Missoula voters will decide 3% marijuana tax; county places question on ballot
Voters this fall will have an option to adopt or deny a 3% tax on the sale of marijuana and its related products sold in Missoula County, and commissioners have pledged their intent to direct the revenue toward tax relief and housing.
But on Thursday, commissioners stopped short of placing the intended use of the revenue on the official ballot. That came at the advice of legal officials who said the Montana Department of Revenue has not yet issued guidelines over how the revenue can be used.
“If this language was built in, it would direct where the money would go,” said Commissioner Josh Slotnick. “It would encourage folks to vote for this because they'd want to see property tax relief and more funds available for housing.”
While the county intends to use the revenue for tax relief and housing, its legal team advised commissioners from stating such specifics on the actual ballot since a number of questions from the state remain unanswered.
Anna Conley, the county's senior civil deputy, said DOR hasn't issued any administrative roles giving guidance to counties planning to adopt the tax. Those guidelines may or may not include Missoula's plans for the revenue.
“I would be hesitant to get too detailed on future uses, in particular since there may be some uses that are either required or more encouraged, once we get more guidance from DOR,” Conley said. “You might not want to box yourself in with categories that are too specific.”
Instead of specifics, commissioners - as have city officials - have stated their “legislative intent” to use the revenue for tax relief and housing. The county plans to conduct campaign messaging stating its plans for the revenue.
But even housing and tax relief could be broad.
“There was a strong desire to see these revenues go into two broad categories – housing and property tax relief,” said Slotnick. “We're overly property taxed because we have a lack of other tools to generate revenue by which can use to provide services. I feel like housing and property tax relief are broad enough that we could do lots of different things.”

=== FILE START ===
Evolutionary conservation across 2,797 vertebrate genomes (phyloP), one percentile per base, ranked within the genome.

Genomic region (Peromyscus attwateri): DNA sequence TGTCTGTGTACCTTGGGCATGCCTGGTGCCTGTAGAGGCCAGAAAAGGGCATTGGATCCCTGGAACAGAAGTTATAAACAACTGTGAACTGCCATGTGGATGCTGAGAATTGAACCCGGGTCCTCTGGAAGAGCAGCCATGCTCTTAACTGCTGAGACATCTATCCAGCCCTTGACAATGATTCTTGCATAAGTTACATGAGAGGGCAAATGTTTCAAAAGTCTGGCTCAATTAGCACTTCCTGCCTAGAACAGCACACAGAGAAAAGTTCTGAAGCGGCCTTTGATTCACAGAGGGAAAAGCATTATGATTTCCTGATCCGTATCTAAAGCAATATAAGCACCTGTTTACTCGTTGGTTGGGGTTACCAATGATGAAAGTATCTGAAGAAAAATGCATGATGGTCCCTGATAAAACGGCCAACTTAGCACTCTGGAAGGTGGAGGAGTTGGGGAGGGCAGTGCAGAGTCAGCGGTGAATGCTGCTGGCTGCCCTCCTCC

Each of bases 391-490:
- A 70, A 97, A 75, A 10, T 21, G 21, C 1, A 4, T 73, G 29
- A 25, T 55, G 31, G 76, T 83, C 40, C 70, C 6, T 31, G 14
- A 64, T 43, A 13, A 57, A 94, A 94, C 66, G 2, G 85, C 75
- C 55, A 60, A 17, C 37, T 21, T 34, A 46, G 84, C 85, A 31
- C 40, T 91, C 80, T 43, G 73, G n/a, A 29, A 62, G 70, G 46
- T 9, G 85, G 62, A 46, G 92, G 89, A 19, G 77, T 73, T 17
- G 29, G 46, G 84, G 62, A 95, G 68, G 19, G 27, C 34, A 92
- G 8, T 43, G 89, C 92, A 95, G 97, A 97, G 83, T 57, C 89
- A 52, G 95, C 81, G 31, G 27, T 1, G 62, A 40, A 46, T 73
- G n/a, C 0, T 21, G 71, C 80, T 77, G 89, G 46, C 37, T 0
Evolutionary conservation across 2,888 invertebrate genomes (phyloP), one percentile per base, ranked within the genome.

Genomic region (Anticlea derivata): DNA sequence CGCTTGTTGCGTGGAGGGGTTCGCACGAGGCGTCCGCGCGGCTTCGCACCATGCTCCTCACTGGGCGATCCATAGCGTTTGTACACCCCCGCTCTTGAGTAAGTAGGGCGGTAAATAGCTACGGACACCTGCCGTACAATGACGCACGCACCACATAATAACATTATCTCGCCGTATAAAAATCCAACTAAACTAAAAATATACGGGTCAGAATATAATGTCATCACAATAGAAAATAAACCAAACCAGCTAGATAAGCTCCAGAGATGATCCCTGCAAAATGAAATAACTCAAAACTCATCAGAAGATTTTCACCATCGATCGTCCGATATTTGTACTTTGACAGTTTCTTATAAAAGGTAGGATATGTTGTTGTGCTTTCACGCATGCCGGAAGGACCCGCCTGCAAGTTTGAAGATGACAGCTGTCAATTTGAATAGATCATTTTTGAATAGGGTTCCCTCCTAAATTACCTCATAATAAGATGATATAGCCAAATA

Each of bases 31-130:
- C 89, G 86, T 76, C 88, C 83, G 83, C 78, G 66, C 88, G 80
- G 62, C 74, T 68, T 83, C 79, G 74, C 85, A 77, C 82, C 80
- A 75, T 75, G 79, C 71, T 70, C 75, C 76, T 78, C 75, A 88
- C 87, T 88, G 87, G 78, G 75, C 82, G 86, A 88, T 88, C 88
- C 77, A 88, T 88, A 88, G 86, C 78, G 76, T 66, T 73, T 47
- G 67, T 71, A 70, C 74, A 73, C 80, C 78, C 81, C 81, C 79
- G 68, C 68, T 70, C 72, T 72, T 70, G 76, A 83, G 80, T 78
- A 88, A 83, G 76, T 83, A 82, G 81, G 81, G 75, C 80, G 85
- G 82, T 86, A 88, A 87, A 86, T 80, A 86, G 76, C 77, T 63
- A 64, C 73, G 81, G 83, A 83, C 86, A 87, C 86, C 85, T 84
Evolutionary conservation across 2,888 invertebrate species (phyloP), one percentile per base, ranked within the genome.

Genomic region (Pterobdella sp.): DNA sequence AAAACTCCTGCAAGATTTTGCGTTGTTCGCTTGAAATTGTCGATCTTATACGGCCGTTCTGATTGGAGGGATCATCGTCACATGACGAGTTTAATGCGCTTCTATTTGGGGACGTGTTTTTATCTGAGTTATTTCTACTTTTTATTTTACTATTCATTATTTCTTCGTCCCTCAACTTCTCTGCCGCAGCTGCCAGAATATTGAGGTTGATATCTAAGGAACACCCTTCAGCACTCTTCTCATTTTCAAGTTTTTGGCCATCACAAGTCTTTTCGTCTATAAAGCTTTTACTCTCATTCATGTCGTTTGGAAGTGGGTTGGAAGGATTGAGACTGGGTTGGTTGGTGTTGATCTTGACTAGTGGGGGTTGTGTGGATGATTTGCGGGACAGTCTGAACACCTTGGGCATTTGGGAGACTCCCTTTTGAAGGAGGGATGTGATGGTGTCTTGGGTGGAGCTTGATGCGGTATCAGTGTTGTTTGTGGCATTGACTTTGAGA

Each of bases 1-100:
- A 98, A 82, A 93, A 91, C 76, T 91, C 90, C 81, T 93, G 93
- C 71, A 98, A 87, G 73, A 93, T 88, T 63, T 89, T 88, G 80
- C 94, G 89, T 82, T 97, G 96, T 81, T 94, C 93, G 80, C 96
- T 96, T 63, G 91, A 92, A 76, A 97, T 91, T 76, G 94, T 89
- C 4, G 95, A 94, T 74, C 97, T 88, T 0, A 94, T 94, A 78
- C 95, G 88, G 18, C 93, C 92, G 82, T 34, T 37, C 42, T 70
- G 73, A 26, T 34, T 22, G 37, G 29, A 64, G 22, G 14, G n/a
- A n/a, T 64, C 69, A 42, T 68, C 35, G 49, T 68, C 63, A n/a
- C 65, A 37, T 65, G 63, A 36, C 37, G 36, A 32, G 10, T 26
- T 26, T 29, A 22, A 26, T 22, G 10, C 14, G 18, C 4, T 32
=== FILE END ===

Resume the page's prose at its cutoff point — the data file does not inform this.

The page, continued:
More than 70% of Missoula County voters approved a ballot initiative last year legalizing the sale of recreational marijuana – a figure that far surpassed the 56% of statewide voters who placed their support behind the measure.
If voters approve taxing marijuana at the local level, the tax would go into effect 90 days later and raise an estimated $716,000 annually. Based on current projections compiled by the Bureau of Business and Economic Research at the University of Montana, a 3% excise tax would generate around $716,000 annually.
Missoula County would retain 50% of the revenue and the City of Missoula would keep 45%. The state would get the other 5% for administrative purposes.
“Generally, our comments on taxation ran 2-1 in support of putting taxation before the voters,” said county CAO Chris Lounsbury. “Comments also suggested that several uses of the proceeds of the tax should either be property tax relief, or funding for housing and mental health services.”
When asked if future county commissioners or City Councils could change the legislative intent of the tax revenue by not including it on the ballot, they said it would be possible.
“This is our legislative intent,” said commissioner Dave Strohmaier. “They (future officials) could change it. How easily and what the repercussions of doing so might be is a different story.”
The state taxes medical marijuana at 4% percent and will tax recreation marijuana at 20% when it becomes legal on Jan. 1. If Missoula voters adopt the 3% local tax, it would increase local medical marijuana taxes to 7% and recreational pot to 23%.
However, that 3% tax would remain local and be directed back to local needs.
“We hear from the electorate that they would like options of directly making a choice,” said Strohmaier. “This gives them that ability.”